Interviewer: Oh, wow. So, TASC, they do blood test or urine?
Mike: They usually do urine tests, urine analysis, UAs.
Mike: What’s going to happen is their going to give you a color and they’re going to do random selection on colors and if your color comes up their going to call you and tell you have to come in for tests. So it’s random, it’s done that way on purpose so people cannot track the system and if a person’s color is called, they have to go to TASC as soon as possible to get tested.
Interviewer: How long do they have to go to TASC once they are given or told their color. Do they call into a hotline ahead to find out their color?
Mike: I think they get a phone call and once they get a phone call they have to report by the end of business day to the TASC company to drop their UA.
Interviewer: So if you’re on TASC for weed, for instance, what happens if you want to drink alcohol? Drinking is legal if you’re over 21, but are you allowed to drink while you’re on TASC?
Mike: You’re not, while you’re in the program, you’re not supposed to drink any alcohol whatsoever. There is a type of test they can do. There’s new urine testing that can see whether or not you’ve had alcohol in the past for a long period of time. So, I tell all my claims not to drink while they’re in the TASC program.
Interviewer: What happens if you’re in TASC for marijuana and then you show up positive for cocaine, a different substance?
Mike: You’re probably going to get kicked out of the program and then they’re going to reinstate prosecution on you on the marijuana charge.
Interviewer: So if you’re in there for marijuana, but you test positive for cocaine, it’s no worse for you, but only as bad as testing positive for marijuana.
Mike: The way they look at it is you’re not supposed to test positive for anything.
Interviewer: I was just wondering if it was worse because it’s a more dangerous drug.
Mike: No, not necessarily.
Interviewer: I’ve heard that at various smoke shops or other places they have stuff to help you to beat your drug test. For example, liquids you can drink to cleanse your system and I’ve even heard of a fake penis you can pee through, all kinds of crazy stuff like that. Does TASC know about that stuff, have you seen the stuff? Do you think any of it works?
Mike: The drug testing agencies are aware of these things that smoke shops or head shops sell for testing. Whether or not they work I don’t know. I mean, I think most of those things, those substances that people use to try to pasts tests or to get around tests, usually what they end up doing is diluting the sample and if you have a diluted sample where they can’t get a reading either way, they can sometimes consider that a failure because they figure people don’t normally have diluted samples. You only have a diluted sample if you’re trying to game the system, for lack of a better term. So, yeah, I mean, can those things work? Maybe, but the safer method is just to not do any illegal drugs while you’re on one of the programs.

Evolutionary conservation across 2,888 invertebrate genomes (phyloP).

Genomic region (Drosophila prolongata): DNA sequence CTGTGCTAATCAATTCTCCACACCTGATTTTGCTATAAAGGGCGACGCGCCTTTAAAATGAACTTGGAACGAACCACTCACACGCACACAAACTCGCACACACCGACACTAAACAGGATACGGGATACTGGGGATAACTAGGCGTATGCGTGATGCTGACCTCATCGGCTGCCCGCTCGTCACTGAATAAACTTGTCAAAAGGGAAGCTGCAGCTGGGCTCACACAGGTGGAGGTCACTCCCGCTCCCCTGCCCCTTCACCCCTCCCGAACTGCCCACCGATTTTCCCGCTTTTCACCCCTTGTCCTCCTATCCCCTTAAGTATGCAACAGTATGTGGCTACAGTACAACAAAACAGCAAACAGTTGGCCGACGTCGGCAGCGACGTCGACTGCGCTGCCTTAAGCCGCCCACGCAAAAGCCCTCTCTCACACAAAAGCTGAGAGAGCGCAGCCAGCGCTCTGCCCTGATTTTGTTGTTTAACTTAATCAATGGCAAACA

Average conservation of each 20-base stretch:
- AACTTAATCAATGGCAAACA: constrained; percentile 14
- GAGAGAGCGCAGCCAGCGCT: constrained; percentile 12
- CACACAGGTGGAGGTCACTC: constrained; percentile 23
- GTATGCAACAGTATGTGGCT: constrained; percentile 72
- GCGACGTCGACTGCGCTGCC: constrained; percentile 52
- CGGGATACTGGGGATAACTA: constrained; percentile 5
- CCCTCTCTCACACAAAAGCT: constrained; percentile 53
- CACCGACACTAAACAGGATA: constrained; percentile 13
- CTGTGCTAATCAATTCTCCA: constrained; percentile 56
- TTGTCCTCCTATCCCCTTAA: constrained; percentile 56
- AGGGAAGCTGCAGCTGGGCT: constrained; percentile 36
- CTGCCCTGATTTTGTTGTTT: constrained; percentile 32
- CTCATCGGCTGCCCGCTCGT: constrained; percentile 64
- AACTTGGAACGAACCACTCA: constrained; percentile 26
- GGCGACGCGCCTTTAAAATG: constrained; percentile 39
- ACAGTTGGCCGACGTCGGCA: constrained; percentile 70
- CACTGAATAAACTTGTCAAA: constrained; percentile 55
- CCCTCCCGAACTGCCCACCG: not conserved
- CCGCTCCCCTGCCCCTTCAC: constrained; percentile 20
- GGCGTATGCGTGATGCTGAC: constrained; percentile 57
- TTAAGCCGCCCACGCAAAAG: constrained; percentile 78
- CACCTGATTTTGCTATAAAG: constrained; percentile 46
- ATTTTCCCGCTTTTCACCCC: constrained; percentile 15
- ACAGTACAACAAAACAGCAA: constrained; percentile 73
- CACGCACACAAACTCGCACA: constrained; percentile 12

Interviewer: I just figured that you probably run into cases where people try to game the system using drinks, fake urine, or fake penises to pee through. Is there a separate charge they face if they use those things?
Mike: Well they really don’t have any evidence to file a separate charge unless you were to be questioned and found with a substance on you. But just in your body it shows that you’ve done it in the past. So, another charge isn’t likely, but what the bigger result is their going to end up kicked out of the program which means the state’s going to reinstate the felony charges against you.
Interviewer: Any cases when they send other people in to take tests for them. Do the testing people take your ID, do they watch you pee, like, anything like that?
Mike: Yes, they do. I’ve actually been to TASC before because when I was a prosecutor at the county and I was hired by them I had to actually go take a drug test before I was hired.
Mike: Yeah, so, I’ve been to the TASC company in Maricopa County in Mesa, Arizona. You enter the equivalent of a private bathroom, but that private bathroom has a window. So there is a representative that has the ability to watch you use the restroom. They’re very diligent about making sure that it’s you and not somebody else. You have to bring ID, the whole thing.
Interviewer: Well, that makes sense. How much is it? Does it cost you anything to take these tests?
Mike: Well, if you’re arrested for felony possession of drugs, each program does cost money to a person who participates. The costs can be fairly high. That’s why I tell all clients to do as good as you can to try to get the court program cut short to save them money. The longer the program, the more expensive it’s going to be. The price is also changed based on what type of drug you were arrested for. The more sever the drug, the more expensive and the program’s longer.
Interviewer: Heroin and someone using that probably indicates the more severe drug problem then just marijuana and that’s why they watch longer and everything’s more expensive.
Mike: And the eligibility for TASC is not just that you haven’t had a drug offense in the past, the main internal policies the county attorney has. One, they want to make sure you don’t have any violent priors. If you have any violent prior history at all, they will not offer you the TASC program. If your case involves a weapon, they will not offer you the TASC program. So, a good defense lawyer is going to see these things ahead of time and if one of those eligibility problems arises, a good defense lawyer is going to everything he can to still try to get you into the TASC program.